Botswanain football was once in dissarray. The nation had never qualified for a World Cup competition or for an African Cup of Nations and in 1999 were ranked a lowly 168th in the FIFA World Rankings.
Going into the qualification rounds for the 2012 African Cup Of Nations things didn’t look much better as they were the fourth choice seed in a group containing the 2004 winners Tunisia and Emmanuel Adebayor’s Togo. However thanks to a string of excellent results Botswana became the first team to qualify for the tournament back in March after star striker Jerome Ramatlhakwane scored for Botswana in a 1-0 victory over Chad. Through qualifying Botswana shot up the FIFA rankings reaching 67th, although they are now down to 78th.
In the process Botswana recorded some stunning results including beating Tunisia both home and away, in a turn around of fortunes for the minnows that has surprised onlookers both in and outside of Africa.
Of the squad that has brought this success only two players played outside of Botswana and both of those are players struggling to get games in the South African League. That includes Botswana’s leading striker the aforementioned Jerome Ramathakwane (who had an unsuccessful trial at League two club Bradford City) who scored four match winners and is the second highest scorer in the tournament. Virtually every player is unknown outside of Botswana which makes their feat even more impressive.
It is difficult to pinpoint exactly what led to Botswana defying the odds in such spectacular fashion. One thing that certainly contributed was an overhaul of the Botswana Premier League which is where as stated the majority of players ply their trade. Through reforms implemented by the league’s General Manager Setete Phuthego there has been a massive commitment to improve the league which has seen huge investment into clubs. Although, training facilities are still said to be sub-par with only one of the 16 sides having a proper training pitch, which arguably makes the sides recent exploits even more impressive. The league has undoubtedly become more competitive thanks to Phutego who stated of developments in Botswanain football, “Premier league teams have invested a lot in their teams. The majority of Zebras players ply their trade in the domestic league. We have players depending on football to put food on their tables. Their livelihood is playing football. The Zebras’ success can be attributed to the improvement of the domestic league.”
One thing that Phutego did was negotiate and sign the Bosele Declaration of 2008 which aimed to professionalize and commercialize the game with a financial commitment of 2.5 million Euros over 4 seasons, a significant amount of money in Botswana. Botswana used the sponsorship money to pay player wages and improve facilities. The deceleration also makes it a requirement that all teams have adaquete training facilities by the beginning of the 2012/2013 season in a bid to remedy the aforementioned problems with training pitches in Botswana.
Youth development projects have also been a key initiative in Botswana with every league team being made to have an u15 and u17 side as a requirement for maintaining their status in the Premier Division. Prior to this, former Ghanaian manager Ben Kouffie who was technical director for the Botswana FA between 1992 and 2001, was a key component of ushering in a new era of youth development in Botswana, first and foremost by repeatedly emphasizing its importance and it appears that it may now have paid off. Botswana under-23 coach, Daniel “Chicco Dance” Nare goes as far as to credit Kouffie with the teams current success commenting, “All the success we are celebrating is due to Kouffie’s vision. It was through hard work. We know where this started and I’m very proud to have been there when this started.” Kouiffe was responsible for a number of youth projects a well as developing young coaches like Nare.The Botswana National Sports Council (BNSC)’s Reba Bona Ha project at Primary Schools is one of the initiatives focused on improving youth football, and it is already paying off having created U-23 national goalkeeper Kabelo Dambe.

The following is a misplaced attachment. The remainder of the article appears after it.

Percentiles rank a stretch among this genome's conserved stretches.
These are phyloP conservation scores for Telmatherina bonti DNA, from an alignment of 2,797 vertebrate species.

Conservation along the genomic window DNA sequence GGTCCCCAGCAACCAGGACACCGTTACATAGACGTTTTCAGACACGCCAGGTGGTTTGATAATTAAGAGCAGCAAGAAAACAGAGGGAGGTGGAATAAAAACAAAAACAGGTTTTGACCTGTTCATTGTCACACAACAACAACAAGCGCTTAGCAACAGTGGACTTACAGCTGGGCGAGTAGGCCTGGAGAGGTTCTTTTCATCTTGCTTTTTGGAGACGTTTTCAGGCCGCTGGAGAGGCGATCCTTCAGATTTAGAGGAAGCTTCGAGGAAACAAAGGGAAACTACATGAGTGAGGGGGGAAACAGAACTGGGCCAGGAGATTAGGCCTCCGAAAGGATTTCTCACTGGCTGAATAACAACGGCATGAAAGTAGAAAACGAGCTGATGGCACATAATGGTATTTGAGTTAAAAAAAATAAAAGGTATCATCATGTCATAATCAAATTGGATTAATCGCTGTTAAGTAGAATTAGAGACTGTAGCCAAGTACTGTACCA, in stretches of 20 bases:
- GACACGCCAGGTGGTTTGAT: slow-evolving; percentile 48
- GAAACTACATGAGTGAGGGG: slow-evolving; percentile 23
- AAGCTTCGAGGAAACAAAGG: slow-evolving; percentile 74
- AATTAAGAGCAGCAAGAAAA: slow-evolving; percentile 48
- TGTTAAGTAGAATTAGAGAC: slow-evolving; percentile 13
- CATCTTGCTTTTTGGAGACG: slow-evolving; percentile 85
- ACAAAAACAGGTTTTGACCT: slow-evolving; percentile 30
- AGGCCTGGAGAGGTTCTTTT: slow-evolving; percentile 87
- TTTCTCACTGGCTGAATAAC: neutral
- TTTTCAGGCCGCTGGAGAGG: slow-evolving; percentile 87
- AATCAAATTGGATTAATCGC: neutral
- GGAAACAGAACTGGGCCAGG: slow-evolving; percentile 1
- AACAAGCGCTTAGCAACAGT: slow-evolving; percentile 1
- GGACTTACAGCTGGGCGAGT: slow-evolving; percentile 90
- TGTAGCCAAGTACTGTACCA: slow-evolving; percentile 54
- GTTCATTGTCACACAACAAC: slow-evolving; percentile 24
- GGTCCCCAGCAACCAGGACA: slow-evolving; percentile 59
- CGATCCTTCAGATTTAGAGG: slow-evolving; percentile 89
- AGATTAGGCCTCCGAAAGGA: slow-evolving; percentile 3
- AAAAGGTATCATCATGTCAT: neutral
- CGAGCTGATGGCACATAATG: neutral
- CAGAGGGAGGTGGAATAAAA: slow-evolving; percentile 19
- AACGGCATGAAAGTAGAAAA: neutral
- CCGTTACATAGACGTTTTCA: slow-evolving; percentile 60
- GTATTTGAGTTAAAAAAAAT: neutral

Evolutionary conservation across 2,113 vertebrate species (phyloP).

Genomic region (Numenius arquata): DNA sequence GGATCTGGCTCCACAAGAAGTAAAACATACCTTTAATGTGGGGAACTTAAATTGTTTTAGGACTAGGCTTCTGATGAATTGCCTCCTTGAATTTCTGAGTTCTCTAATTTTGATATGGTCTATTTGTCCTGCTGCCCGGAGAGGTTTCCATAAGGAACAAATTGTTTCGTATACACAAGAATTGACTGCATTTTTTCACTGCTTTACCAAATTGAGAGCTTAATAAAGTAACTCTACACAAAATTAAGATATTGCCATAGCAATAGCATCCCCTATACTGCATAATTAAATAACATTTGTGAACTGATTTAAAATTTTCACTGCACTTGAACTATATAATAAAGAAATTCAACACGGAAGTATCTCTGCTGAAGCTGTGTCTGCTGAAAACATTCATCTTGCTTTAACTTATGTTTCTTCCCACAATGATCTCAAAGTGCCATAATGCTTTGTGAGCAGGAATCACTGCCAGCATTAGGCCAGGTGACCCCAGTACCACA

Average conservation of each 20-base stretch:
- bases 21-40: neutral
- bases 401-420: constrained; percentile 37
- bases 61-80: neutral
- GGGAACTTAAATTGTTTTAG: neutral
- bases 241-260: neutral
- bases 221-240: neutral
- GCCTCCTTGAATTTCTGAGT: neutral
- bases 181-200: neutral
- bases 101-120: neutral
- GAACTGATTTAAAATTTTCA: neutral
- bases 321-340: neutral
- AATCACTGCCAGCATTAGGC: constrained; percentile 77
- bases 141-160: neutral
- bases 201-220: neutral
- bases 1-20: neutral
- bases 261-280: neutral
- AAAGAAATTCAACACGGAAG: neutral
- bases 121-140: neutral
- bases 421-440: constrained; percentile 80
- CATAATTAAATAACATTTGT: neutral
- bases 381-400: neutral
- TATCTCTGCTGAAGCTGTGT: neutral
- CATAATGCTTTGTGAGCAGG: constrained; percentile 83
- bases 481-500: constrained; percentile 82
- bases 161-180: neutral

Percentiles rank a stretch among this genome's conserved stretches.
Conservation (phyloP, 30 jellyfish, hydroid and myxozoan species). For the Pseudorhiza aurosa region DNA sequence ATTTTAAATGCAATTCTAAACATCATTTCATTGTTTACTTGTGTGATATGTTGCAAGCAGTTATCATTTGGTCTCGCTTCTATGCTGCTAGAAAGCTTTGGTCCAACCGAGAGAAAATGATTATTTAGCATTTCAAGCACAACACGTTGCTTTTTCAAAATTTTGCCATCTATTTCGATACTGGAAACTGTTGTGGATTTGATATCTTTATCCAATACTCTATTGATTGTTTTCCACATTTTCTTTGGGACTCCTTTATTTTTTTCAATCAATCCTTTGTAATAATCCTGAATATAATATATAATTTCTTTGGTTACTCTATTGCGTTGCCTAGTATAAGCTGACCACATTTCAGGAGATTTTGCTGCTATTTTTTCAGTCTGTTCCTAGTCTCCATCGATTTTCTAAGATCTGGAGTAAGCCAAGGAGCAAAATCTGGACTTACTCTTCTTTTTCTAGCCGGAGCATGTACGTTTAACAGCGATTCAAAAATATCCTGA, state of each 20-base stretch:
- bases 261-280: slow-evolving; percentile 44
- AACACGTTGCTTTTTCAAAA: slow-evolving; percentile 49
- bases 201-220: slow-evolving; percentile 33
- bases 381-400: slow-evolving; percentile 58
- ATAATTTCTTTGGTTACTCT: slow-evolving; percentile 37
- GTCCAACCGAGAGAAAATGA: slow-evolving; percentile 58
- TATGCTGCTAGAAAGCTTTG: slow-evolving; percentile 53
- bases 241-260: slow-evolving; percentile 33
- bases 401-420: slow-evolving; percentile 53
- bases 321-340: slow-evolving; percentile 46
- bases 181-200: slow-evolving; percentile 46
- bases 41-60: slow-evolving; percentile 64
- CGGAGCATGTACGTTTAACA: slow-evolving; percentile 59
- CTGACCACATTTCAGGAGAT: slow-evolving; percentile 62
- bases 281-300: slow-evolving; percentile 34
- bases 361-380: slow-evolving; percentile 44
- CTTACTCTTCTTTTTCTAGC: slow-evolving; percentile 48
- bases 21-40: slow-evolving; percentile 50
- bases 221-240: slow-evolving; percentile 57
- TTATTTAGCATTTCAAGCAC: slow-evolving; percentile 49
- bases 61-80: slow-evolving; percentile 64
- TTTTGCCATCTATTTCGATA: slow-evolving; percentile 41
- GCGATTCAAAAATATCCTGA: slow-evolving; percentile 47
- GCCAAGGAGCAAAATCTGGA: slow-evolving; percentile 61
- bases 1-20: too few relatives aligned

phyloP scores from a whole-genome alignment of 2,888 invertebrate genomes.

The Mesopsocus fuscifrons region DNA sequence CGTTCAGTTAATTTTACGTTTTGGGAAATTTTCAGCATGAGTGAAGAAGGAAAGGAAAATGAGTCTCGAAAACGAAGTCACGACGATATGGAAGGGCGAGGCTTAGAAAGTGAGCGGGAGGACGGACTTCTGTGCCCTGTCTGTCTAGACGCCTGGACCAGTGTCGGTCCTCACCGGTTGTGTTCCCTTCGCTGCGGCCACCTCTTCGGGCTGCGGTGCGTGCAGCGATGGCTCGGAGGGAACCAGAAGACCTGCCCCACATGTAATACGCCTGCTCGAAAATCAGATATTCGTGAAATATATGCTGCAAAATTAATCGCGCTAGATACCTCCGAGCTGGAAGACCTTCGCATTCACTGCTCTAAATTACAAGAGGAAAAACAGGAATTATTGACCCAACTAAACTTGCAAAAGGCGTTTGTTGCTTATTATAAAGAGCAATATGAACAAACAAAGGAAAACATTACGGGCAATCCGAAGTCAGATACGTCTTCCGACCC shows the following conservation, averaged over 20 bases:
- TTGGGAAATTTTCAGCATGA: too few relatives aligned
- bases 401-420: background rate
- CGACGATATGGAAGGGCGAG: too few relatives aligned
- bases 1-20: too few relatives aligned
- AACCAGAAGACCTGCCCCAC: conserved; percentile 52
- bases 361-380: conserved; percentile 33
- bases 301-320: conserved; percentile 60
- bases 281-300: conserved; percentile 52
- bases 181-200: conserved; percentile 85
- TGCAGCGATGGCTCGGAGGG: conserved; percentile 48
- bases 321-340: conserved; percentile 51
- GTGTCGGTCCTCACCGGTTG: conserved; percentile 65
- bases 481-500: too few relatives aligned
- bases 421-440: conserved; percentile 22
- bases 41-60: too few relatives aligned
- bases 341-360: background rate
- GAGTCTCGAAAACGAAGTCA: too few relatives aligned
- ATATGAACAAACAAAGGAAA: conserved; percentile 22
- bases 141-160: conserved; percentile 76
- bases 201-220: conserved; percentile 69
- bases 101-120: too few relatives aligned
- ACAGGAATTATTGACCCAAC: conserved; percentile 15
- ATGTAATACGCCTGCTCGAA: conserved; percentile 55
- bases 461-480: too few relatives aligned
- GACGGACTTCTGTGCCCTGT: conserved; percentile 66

The future is certainly bright for Botswana and whilst they have been successful so far they will be drawn into a group for the Afcon 2012 tournament as the bottom seed which could see them come up against African heavyweights such as the Cote D’Ivoire or Ghana. If this were the case their run in the tournament could be short lived, although its difficult to write off a side that have defied their critics this far. Their recent home 2-1 defeat against Lesotho also rings alarm bells as does their loss against Togo 1-0 in the final group stage match which led to them losing their undefeated record. One would hope to put this down a post-qualification hangover as Botswana have first place already secured. Botswana will need to re-find their form if they are to make an impact in Equatorial Guinea and Gabon. What should be remembered is that to even make it to the tournament, the nations first, is a monumental achievement in itself, anything else would be a bonus for Botswana, although their coach probably doesn’t see it like.
In more general footballing terms Botswana have a lot to do to get to a good standard. As previously stated problems with training facilities are slowly but surely being addressed. Infrastructure is still not anywhere near good enough to host a tournament if that is an ambition of the Botswana FA. Molebatsi, the current director of football said that the football structures that were needed to take the country to another level were not in place. “The structures are still frail. The way teams are run is without underlying strategy.” Having identified the problems one would hope that they are going to go about addressing them. But for now focus must go on preparation for Equatorial Guinea and Gabon 2012 where The Zebras will hope to continue upsetting the odds.